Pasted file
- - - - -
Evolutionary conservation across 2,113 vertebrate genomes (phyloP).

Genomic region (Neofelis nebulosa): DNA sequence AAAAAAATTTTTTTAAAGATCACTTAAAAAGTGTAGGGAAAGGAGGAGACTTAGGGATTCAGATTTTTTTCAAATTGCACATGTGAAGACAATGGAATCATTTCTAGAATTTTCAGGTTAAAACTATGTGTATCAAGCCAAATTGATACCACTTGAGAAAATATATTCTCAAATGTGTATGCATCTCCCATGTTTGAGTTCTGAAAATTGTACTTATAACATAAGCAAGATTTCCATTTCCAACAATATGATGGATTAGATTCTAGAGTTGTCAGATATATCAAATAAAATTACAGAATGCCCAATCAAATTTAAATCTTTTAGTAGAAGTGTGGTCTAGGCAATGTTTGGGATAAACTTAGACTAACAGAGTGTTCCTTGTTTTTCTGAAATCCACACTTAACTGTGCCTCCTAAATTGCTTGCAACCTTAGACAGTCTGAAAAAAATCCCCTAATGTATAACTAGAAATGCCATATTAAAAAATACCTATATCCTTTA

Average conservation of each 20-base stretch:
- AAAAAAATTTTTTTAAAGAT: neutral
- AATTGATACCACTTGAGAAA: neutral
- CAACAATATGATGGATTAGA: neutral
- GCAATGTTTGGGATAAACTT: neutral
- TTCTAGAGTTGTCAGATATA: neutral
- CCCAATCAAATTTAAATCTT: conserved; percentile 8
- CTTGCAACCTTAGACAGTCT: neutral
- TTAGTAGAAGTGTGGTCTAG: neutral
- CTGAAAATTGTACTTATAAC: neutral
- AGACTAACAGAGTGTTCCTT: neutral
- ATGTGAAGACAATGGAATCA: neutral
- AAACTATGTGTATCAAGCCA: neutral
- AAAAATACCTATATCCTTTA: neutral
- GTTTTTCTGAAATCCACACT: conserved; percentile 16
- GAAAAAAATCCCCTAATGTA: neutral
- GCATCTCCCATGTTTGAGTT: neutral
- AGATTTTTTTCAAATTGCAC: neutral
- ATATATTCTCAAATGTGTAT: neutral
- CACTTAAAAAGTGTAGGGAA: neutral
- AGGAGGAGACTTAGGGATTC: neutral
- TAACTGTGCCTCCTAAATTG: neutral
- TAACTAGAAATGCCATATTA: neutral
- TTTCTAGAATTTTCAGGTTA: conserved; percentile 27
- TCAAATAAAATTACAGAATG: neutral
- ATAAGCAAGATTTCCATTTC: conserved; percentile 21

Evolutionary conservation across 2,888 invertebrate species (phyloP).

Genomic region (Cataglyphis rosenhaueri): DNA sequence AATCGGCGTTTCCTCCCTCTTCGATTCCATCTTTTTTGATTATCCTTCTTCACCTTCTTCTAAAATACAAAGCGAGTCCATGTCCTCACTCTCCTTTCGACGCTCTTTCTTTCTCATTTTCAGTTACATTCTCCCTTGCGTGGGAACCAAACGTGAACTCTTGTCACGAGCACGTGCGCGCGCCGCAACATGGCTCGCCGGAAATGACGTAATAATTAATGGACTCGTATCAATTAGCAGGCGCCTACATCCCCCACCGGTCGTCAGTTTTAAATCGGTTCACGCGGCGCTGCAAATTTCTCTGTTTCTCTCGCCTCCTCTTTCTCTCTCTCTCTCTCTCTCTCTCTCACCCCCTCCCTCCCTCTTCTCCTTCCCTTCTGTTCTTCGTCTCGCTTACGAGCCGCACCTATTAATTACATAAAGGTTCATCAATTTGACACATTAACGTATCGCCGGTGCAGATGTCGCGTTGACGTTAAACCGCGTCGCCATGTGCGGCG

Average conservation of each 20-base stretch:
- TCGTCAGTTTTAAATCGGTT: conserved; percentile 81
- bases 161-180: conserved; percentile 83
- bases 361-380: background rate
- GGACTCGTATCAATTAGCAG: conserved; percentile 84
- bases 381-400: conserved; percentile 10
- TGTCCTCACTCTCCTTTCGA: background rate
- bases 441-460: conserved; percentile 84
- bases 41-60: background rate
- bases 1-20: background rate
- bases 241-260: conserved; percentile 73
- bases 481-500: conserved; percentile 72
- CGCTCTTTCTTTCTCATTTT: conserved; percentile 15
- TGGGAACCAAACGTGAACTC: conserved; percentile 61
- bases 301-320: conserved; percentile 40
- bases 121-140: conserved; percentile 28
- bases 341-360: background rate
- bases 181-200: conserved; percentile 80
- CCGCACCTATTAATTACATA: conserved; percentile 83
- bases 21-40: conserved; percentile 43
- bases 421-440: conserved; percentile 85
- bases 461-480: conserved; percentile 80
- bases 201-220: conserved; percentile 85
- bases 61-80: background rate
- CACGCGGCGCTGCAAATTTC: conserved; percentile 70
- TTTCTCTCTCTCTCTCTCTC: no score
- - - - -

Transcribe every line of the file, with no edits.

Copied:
Evolutionary conservation across 2,113 vertebrate genomes (phyloP).

Genomic region (Neofelis nebulosa): DNA sequence AAAAAAATTTTTTTAAAGATCACTTAAAAAGTGTAGGGAAAGGAGGAGACTTAGGGATTCAGATTTTTTTCAAATTGCACATGTGAAGACAATGGAATCATTTCTAGAATTTTCAGGTTAAAACTATGTGTATCAAGCCAAATTGATACCACTTGAGAAAATATATTCTCAAATGTGTATGCATCTCCCATGTTTGAGTTCTGAAAATTGTACTTATAACATAAGCAAGATTTCCATTTCCAACAATATGATGGATTAGATTCTAGAGTTGTCAGATATATCAAATAAAATTACAGAATGCCCAATCAAATTTAAATCTTTTAGTAGAAGTGTGGTCTAGGCAATGTTTGGGATAAACTTAGACTAACAGAGTGTTCCTTGTTTTTCTGAAATCCACACTTAACTGTGCCTCCTAAATTGCTTGCAACCTTAGACAGTCTGAAAAAAATCCCCTAATGTATAACTAGAAATGCCATATTAAAAAATACCTATATCCTTTA

Average conservation of each 20-base stretch:
- AAAAAAATTTTTTTAAAGAT: neutral
- AATTGATACCACTTGAGAAA: neutral
- CAACAATATGATGGATTAGA: neutral
- GCAATGTTTGGGATAAACTT: neutral
- TTCTAGAGTTGTCAGATATA: neutral
- CCCAATCAAATTTAAATCTT: conserved; percentile 8
- CTTGCAACCTTAGACAGTCT: neutral
- TTAGTAGAAGTGTGGTCTAG: neutral
- CTGAAAATTGTACTTATAAC: neutral
- AGACTAACAGAGTGTTCCTT: neutral
- ATGTGAAGACAATGGAATCA: neutral
- AAACTATGTGTATCAAGCCA: neutral
- AAAAATACCTATATCCTTTA: neutral
- GTTTTTCTGAAATCCACACT: conserved; percentile 16
- GAAAAAAATCCCCTAATGTA: neutral
- GCATCTCCCATGTTTGAGTT: neutral
- AGATTTTTTTCAAATTGCAC: neutral
- ATATATTCTCAAATGTGTAT: neutral
- CACTTAAAAAGTGTAGGGAA: neutral
- AGGAGGAGACTTAGGGATTC: neutral
- TAACTGTGCCTCCTAAATTG: neutral
- TAACTAGAAATGCCATATTA: neutral
- TTTCTAGAATTTTCAGGTTA: conserved; percentile 27
- TCAAATAAAATTACAGAATG: neutral
- ATAAGCAAGATTTCCATTTC: conserved; percentile 21

Evolutionary conservation across 2,888 invertebrate species (phyloP).

Genomic region (Cataglyphis rosenhaueri): DNA sequence AATCGGCGTTTCCTCCCTCTTCGATTCCATCTTTTTTGATTATCCTTCTTCACCTTCTTCTAAAATACAAAGCGAGTCCATGTCCTCACTCTCCTTTCGACGCTCTTTCTTTCTCATTTTCAGTTACATTCTCCCTTGCGTGGGAACCAAACGTGAACTCTTGTCACGAGCACGTGCGCGCGCCGCAACATGGCTCGCCGGAAATGACGTAATAATTAATGGACTCGTATCAATTAGCAGGCGCCTACATCCCCCACCGGTCGTCAGTTTTAAATCGGTTCACGCGGCGCTGCAAATTTCTCTGTTTCTCTCGCCTCCTCTTTCTCTCTCTCTCTCTCTCTCTCTCTCACCCCCTCCCTCCCTCTTCTCCTTCCCTTCTGTTCTTCGTCTCGCTTACGAGCCGCACCTATTAATTACATAAAGGTTCATCAATTTGACACATTAACGTATCGCCGGTGCAGATGTCGCGTTGACGTTAAACCGCGTCGCCATGTGCGGCG

Average conservation of each 20-base stretch:
- TCGTCAGTTTTAAATCGGTT: conserved; percentile 81
- bases 161-180: conserved; percentile 83
- bases 361-380: background rate
- GGACTCGTATCAATTAGCAG: conserved; percentile 84
- bases 381-400: conserved; percentile 10
- TGTCCTCACTCTCCTTTCGA: background rate
- bases 441-460: conserved; percentile 84
- bases 41-60: background rate
- bases 1-20: background rate
- bases 241-260: conserved; percentile 73
- bases 481-500: conserved; percentile 72
- CGCTCTTTCTTTCTCATTTT: conserved; percentile 15
- TGGGAACCAAACGTGAACTC: conserved; percentile 61
- bases 301-320: conserved; percentile 40
- bases 121-140: conserved; percentile 28
- bases 341-360: background rate
- bases 181-200: conserved; percentile 80
- CCGCACCTATTAATTACATA: conserved; percentile 83
- bases 21-40: conserved; percentile 43
- bases 421-440: conserved; percentile 85
- bases 461-480: conserved; percentile 80
- bases 201-220: conserved; percentile 85
- bases 61-80: background rate
- CACGCGGCGCTGCAAATTTC: conserved; percentile 70
- TTTCTCTCTCTCTCTCTCTC: no score